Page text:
This is one of the most frequently asked questions when it comes to a dog’s vision. Many people are curious as to whether dogs can see colors. The simple answer that dogs are colorblind is often misinterpreted by people. They believe that dogs don’t see color, but only shades of grey. However, according to a 1995 study done by the American Veterinary Medical Association, this is not true. Dogs can see color-they do have many color-sensitive cones in their eyes- but what they see is not nearly as rich or as many different shades as humans can see.
Explanation of Canine Vision
A dog’s eyes contain special cells that are known as cones- just like humans. These cones catch light and create a response to color. However, there are fewer cones in a dog’s retinas than humans, which means they don’t see nearly as many colors as we can. In addition, the colors they can see are not as vibrant and rich as the colors that we can see. This limitation to their vision is referred to as dichromatic because there are only three types of light-catching cone cells in their retinas.
Colors Dogs Can See
It is true that dogs do not see the full range of colors, but this does not mean that they are not able to see colors at all. They are unable to differentiate between green, yellow, and orange- they all appear to be yellow-ish to a dog. Red appears more as a dark brown/grey or even black.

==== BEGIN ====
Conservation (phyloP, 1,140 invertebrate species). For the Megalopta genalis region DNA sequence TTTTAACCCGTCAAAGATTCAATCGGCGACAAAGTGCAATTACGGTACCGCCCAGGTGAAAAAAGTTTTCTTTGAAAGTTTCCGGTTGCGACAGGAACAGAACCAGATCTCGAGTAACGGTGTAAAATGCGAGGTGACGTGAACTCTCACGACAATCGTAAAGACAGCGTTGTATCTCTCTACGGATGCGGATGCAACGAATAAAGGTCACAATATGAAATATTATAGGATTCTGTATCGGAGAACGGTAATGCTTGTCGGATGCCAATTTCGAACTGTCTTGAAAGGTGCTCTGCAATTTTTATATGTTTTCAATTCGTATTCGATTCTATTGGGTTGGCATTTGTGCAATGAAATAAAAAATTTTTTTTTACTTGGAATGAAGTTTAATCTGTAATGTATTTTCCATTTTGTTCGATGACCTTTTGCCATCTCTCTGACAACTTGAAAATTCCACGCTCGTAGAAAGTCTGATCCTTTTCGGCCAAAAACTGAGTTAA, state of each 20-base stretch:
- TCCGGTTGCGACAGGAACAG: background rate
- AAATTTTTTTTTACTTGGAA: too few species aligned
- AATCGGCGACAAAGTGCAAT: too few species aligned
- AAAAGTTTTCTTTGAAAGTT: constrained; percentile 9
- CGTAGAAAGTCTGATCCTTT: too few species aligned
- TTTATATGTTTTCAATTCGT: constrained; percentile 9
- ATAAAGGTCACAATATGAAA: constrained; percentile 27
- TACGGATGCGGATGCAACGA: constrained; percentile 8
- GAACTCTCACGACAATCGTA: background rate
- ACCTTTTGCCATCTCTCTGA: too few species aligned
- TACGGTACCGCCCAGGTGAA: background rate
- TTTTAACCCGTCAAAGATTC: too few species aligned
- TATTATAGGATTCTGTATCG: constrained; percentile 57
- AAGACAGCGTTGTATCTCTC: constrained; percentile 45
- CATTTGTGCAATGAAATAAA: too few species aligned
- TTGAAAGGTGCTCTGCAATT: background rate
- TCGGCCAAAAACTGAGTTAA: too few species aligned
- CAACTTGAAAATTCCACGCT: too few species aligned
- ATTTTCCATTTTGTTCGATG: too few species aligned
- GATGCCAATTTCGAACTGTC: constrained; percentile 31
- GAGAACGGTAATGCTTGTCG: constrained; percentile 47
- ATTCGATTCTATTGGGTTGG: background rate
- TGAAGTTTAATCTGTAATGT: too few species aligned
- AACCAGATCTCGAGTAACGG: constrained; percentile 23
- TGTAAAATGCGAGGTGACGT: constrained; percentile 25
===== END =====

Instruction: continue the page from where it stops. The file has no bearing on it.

Dogs can see the color blue, but shades of violet also appear as blue. Shades of blue-green appear to be grey to dogs. Therefore, while science has proven that dogs are not entirely colorblind, they do have partial colorblind that keeps them from being able to see shades of red and green. This is a type of colorblindness that is referred to in the medical community as deuteranopia- and also occurs in humans.
The experts believe that dogs are able to tell the difference in shades of grey that humans cannot see. This is due to the fact that the retinas in dogs have larger numbers of rods, which are responsible for seeing shades of grey. There is less light necessary for proper functioning of rods than cones. Due to this fact, dogs are able to see quite well in situations where the light is dim.
More Information about Dogs Vision
Dogs are much more able than a human to see flickering light. Due to this, they are able to detect smaller amounts of motion than humans would be able to. However, experts do believe that dogs see the TV as a constant flickering than a moving image.
Now that you know that dogs are able to perceive colors, you must also understand that they are also nearsighted. They are unable to focus on shapes. While a human who has perfect vision can see an object from 75 feet- a dog would be unable to see that same object from more than 20 feet away.
Many people believe dogs are colorblind- they can only see shades of gray. This is only partially true. They can distinguish colors- but are also able to see a wider spectrum of grey shades than humans.